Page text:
Danish industry on the move -- Gone with the wind

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Denmark's disappearing home market is forcing the wind industry to set up production facilities abroad, primarily in thriving markets. In some instances, component suppliers have been asked by wind turbine manufacturers to follow them overseas, while others have moved abroad under their own initiative -- one group of Danish suppliers got together to offer its services directly to the wind turbine industry in Spain.

An exception to the export trend is the wind division of Siemens Power Generation. Since Siemens' acquisition of Bonus just over a year ago, the division has not only continued to produce turbines in Denmark for the global market, but in 2005 expanded both its Danish workforce and doubled production facilities. Another 700 staff have been taken on in Denmark, bringing global employment at Siemens Wind Power to 1800, while EUR 50 million has gone into expanding manufacturing facilities.

"Expansion of our capacities in Denmark is the first step in building up a worldwide manufacturing network," says Andreas Nauen, head of the division. Wind business turnover increased to EUR 375 million in the first 11 months of Siemens' ownership, from EUR 245 million in Bonus' last fiscal year. Costs of EUR 41.5 million associated with the acquisition, however, reduced the EUR 23 million profit achieved by Bonus to a EUR 21 million deficit under Siemens.

Blade expansion

Still in Denmark, Siemens has also taken over one of LM Glasfiber's abandoned blade facilities. As well as increasing its blade manufacturing capacity, Siemens aim is "to access the glassfibre manufacturing know-how and expertise available at this location," says Nauen. Other international wind companies with bases in Jutland exploiting Danish expertise are Indian turbine manufacturer Suzlon, a division of Spanish turbine manufacturer Gamesa, and global wind consultancy Garrad Hassan. Industry leader Vestas is also based in Jutland.

While the entire Danish market is now reduced to 100 MW of new turbines a year, just one of the Danish companies now involved in international wind project development expects to be ordering that volume. Global Wind Power develops projects in Germany and sells them to mainly Danish investors, many of whom are or were wind turbine owners at home.

Orders lined up

Global Wind Power's Henrik Armby says the company doubled the 31 MW it installed in Germany in 2004 to 65 MW last year. This year it has contracts for 102 MW and an option to raise another 40 MW if Vestas can deliver the turbines. It has already secured Vestas turbines for this year. Turnover in 2006 is forecast at over DKK 1 billion (EUR 134 million). He has also received inquiries from Sweden, Germany and Belgium as well as from British investment companies. German customers are no longer waiting until the end of the year to invest in turbines with the purpose of triggering tax relief -- they are placing orders now, he says.

Competing with Global Wind Power, Global Green Energy also expects orders for 100 MW this year, says director Jens Peter Andersen, the same volume as in 2005. It installed turbines last year in Estonia, where it built an 18.4 MW project of Nordex machines for Norwegian investor Vardar, and in German projects it sold to Danish investors. Global Green Energy expects to add projects in Italy, France and Sweden to its development portfolio, says Andersen and has sold a further 50 MW under development in Estonia for Vardar.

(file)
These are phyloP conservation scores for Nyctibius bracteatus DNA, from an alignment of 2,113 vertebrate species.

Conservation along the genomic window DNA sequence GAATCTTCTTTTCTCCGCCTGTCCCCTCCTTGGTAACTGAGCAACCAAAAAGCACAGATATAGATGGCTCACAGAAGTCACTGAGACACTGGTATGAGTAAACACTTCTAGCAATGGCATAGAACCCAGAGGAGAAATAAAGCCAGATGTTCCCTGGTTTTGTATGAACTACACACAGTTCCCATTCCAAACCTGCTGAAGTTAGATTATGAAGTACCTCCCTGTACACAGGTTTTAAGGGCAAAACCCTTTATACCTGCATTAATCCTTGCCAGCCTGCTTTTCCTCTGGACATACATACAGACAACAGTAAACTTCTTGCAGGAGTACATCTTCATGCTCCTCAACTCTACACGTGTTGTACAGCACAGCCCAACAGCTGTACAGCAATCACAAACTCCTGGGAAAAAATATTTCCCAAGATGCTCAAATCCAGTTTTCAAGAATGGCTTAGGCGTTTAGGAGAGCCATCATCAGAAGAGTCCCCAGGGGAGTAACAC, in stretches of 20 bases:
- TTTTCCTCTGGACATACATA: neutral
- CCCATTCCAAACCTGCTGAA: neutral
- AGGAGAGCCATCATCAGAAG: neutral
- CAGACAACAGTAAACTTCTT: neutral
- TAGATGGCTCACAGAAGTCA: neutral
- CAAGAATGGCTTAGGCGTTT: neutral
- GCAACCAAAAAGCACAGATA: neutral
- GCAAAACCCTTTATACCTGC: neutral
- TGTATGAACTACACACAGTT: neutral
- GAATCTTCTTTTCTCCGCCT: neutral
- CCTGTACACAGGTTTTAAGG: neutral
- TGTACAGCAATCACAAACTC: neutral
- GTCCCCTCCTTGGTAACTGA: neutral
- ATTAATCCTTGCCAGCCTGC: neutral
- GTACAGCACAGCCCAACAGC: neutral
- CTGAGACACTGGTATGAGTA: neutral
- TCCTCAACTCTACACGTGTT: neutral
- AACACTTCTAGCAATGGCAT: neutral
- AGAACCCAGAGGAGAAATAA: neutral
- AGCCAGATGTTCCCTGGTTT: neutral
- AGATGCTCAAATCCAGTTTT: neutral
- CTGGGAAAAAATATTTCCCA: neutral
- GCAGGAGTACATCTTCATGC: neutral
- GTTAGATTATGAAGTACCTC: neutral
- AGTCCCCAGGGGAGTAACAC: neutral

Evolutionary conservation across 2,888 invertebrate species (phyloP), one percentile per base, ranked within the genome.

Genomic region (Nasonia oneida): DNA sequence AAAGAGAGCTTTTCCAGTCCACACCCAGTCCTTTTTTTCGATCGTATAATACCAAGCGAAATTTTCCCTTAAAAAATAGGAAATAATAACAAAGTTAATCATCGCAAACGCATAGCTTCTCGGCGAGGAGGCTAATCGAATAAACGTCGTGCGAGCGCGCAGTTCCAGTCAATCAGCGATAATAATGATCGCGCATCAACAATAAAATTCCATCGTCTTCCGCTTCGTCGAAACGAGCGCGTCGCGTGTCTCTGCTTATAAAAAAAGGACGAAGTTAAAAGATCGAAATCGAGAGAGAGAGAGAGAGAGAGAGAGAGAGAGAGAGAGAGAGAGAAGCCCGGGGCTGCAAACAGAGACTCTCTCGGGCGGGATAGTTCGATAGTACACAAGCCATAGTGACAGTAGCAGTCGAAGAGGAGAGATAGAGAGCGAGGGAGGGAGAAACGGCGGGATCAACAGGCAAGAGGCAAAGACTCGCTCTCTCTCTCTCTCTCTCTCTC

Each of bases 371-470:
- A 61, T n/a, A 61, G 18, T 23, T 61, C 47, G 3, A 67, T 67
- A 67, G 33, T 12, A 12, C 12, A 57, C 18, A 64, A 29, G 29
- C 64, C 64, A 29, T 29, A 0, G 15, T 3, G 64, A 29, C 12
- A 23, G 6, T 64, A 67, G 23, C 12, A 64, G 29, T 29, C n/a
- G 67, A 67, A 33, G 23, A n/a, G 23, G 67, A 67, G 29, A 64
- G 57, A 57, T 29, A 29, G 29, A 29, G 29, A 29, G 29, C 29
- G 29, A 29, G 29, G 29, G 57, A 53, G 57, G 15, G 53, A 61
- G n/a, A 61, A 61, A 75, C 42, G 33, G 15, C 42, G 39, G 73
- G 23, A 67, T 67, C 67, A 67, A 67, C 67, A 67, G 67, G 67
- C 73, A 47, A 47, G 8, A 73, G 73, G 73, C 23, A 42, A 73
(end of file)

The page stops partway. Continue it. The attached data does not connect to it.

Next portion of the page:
Among the project developers is a small, but nonetheless publicly listed company traded on the Copenhagen stock exchange. Greentech Energy Systems develops projects in Italy and Poland. But instead of selling projects on completion it will retain ownership and management of them. Greentech believes rising electricity prices in the coming years will make it a lucrative business model.

Behind the company is Ejvind Sandal, a former chairman of Vestas' board and now chairman of Greentech. Other Greentech board members are former Vestas' managing director Johannes Poulsen, Nordex director and Nordex co-founder Carsten Pedersen, and Jørgen Poulsen of World Wide Wind, a renewables project developer with wind business in Spain and other European countries. Also behind Greentech are a series of successful Danish businessmen, among them Erik Damgaard, who sold Navision to Microsoft and Finn Helmer who sold Giga to Intel.

Forecast profit

Massive investment in wind projects from which revenues have yet to flow means Greentech has run at a loss for several years. According to Jørgen Poulsen, however, a profit is forecast for next year. To keep the company going until then, Damgaard has recently put in DKK 200 million (EUR 26.7 million). Greentech hopes the loan will be refinanced by the Royal Bank of Scotland. Pension foundations and other institutional investors have also invested DKK 90 million (EUR 12 million) in Greentech shares in a targeted emission. Greentech's market capitalisation is DKK 1.1 billion (EUR 147.65 million). It will not ask the market for more capital until it is running in profit.

So far the company operates and owns 19 wind turbines with a value of DKK 125 million (EUR 16.7 million) in Denmark. But Denmark is not among the European countries targeted for future business, says Poulsen. This year it will complete 21 MW in Italy using Nordex turbines.

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